- I know you don’t like Tater Tot casserole and I’m sorry you don’t want to eat it. But it’s what I served for dinner and you can eat it or get a piece of fruit. I can empathize that they don’t like my dinner without making them macaroni and cheese.
- You really want the cookie. I totally get it. The cookie looks delicious. But cookies are a sweet treat and we need to eat our dinner before we eat sugar. Cookies are delicious and I want one before dinner too. But they still don’t get one.
- You don’t want to stop playing and go pee. I know you want to keep playing. And you don’t feel like you have to pee. But you do have to sit on the potty for a minute and try. And the faster you do that, the faster you can get back to playing. I don’t like stopping what I’m doing to pee either. But it has to happen. So let’s get it done so there are no accidents and then they can get back to playing faster.
- You don’t want to stay in bed. You want to come downstairs. But the day is over and it’s time for you to stay in bed. You don’t have to fall asleep, but you do have to keep your head on your pillow. Going to be bed when you don’t feel tired or when you’re afraid you’re missing out on something isn’t fun. I get it. But our kids need their rest. So they’re staying in bed.
I don’t give in to what my kids want when they’re upset or throwing a tantrum, but I acknowledge their big feelings. Because their feelings are valued and important.
And knowing they are heard and understood is powerful for our kids.
2. Giving Kids Choices You Can Live With:
To get my daughter to listen to me and do what I asked her to do, I had to listen to her first.
She didn’t want to wear the glasses I handed her. She was being told what to do and when to do it and she felt out of control. So she ripped them off her face whenever she chose to do so.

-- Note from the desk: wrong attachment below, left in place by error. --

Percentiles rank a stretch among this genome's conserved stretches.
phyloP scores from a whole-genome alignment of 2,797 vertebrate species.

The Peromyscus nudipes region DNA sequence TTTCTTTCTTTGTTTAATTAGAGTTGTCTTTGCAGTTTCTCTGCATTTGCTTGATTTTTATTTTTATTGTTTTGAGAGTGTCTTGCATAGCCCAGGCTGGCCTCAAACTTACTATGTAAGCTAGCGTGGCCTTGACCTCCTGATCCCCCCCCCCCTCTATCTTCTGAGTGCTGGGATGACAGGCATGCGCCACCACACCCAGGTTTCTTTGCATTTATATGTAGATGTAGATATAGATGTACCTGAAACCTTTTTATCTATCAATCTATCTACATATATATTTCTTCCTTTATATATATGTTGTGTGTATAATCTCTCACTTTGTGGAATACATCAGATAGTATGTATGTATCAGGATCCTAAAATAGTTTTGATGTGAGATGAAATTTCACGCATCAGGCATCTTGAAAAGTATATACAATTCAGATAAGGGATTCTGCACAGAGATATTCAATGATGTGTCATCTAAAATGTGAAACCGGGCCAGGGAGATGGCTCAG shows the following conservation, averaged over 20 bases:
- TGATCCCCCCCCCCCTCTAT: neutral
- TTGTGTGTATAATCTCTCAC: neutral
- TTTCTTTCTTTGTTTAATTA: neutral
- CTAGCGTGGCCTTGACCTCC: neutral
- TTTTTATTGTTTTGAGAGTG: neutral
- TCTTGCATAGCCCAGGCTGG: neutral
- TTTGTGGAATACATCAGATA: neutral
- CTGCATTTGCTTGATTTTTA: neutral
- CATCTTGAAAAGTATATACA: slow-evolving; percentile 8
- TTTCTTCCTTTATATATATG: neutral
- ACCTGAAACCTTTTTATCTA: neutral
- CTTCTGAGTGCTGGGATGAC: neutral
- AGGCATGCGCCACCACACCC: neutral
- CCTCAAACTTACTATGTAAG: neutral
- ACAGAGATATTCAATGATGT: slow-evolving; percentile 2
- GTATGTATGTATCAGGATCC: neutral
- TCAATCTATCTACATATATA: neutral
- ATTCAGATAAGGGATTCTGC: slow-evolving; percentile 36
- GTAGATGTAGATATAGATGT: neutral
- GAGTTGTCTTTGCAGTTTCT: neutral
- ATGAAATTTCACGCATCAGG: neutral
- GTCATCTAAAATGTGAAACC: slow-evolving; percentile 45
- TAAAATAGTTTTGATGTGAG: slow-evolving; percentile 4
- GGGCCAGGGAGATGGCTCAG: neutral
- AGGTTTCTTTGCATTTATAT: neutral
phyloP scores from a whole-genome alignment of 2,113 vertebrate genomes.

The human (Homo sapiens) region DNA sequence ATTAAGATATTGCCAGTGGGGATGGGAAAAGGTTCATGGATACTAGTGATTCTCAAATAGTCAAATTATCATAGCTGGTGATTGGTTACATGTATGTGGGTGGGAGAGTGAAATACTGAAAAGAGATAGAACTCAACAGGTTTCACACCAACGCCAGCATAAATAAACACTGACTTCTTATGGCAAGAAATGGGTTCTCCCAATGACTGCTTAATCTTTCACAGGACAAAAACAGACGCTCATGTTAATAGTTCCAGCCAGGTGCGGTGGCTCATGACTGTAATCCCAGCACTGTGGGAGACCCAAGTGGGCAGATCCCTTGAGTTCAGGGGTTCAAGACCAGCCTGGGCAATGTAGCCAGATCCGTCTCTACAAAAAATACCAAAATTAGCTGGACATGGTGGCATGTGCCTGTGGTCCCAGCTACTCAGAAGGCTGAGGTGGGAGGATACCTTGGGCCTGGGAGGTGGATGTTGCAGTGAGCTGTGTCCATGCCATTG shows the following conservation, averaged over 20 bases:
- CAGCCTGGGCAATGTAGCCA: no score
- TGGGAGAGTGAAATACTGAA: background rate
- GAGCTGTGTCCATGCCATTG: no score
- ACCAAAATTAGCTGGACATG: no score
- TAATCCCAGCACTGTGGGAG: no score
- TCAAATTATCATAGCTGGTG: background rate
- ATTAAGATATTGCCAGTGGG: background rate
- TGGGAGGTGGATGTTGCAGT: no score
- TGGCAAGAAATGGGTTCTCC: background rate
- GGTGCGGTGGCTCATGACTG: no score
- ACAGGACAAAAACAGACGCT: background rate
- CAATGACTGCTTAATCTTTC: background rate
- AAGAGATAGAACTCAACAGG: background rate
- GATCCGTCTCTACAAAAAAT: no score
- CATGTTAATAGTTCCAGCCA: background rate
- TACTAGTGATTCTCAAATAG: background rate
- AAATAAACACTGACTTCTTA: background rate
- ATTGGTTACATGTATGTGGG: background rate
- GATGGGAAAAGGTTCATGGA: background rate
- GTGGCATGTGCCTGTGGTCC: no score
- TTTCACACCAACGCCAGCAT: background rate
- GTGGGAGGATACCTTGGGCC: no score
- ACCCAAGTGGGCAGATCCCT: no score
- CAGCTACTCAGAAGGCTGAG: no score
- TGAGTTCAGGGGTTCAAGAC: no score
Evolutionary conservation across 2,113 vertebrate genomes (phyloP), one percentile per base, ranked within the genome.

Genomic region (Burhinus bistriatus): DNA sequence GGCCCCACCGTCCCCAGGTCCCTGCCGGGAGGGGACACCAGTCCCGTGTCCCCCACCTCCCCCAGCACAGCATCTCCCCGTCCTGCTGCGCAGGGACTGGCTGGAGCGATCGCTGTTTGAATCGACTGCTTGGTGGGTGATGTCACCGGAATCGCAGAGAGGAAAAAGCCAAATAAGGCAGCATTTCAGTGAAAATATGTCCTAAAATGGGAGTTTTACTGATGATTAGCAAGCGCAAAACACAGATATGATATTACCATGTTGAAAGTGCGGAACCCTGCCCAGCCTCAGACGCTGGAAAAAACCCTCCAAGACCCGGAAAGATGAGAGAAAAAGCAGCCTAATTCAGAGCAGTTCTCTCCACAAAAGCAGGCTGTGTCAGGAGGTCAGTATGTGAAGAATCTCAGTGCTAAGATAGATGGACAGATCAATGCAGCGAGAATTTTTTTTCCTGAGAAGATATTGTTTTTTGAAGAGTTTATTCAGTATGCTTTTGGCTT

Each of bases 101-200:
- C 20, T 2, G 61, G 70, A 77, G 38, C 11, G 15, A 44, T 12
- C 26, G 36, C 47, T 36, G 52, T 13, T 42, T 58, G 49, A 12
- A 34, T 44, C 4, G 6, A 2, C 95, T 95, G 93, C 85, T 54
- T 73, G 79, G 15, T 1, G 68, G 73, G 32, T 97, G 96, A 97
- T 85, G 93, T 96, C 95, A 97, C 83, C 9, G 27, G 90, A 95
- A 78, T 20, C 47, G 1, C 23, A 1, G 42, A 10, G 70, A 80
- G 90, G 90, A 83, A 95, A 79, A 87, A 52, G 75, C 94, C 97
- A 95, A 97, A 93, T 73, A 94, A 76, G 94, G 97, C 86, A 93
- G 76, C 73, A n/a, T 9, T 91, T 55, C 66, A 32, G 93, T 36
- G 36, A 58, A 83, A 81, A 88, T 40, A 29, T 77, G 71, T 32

I had to give her some say in the matter to get her to “buy in” to what I needed her to do. She had to feel like she had a say.
I simply asked her, “Which pair of glasses do you want to wear? Pink or purple?”
With this simple offering, she’s not choosing between wearing or not wearing the glasses. She’s choosing between the pink and purple glasses. And I don’t care which ones she wears as long as she has one of them on her face.
And all of a sudden with that simple choice, she felt more in control of her situation and her behavior.
This is not permissive parenting. I’m still in charge. But she has a little control over what happens in her life, which makes all the difference in the world to her.
Other choices I can live with:
- You put on your seatbelt or I put on your seatbelt?
- Put on your right shoe or your left shoe first?
- Put your shirt on first or your pants on first?
- Red cup or blue cup?
- One book or two books for bedtime?
And because we give our kids choices about colors or order of events or who does it, when we face something that’s not a choice, they don’t put up a fight.
- Bike helmets are not an option.
- Seat belts are not an option.
- Keeping your clothes on in public is not an option.
3. Clear Expectations and Family Rules
Positive parenting still involves rules. I love rules. And while our kids might not be able to verbalize it, they love rules too.
Because rules let them know exactly what we expect from them. When they know what we need them to do, our kids can be successful, right away.
Our kids aren’t left wondering if they’ll get in trouble for something they did today but didn’t get in trouble for yesterday.
And to keep our family rules simple and easy to follow for toddlers to teenagers, we only have two rules that cover everything:
1. Be Kind and
2. First Time Listening.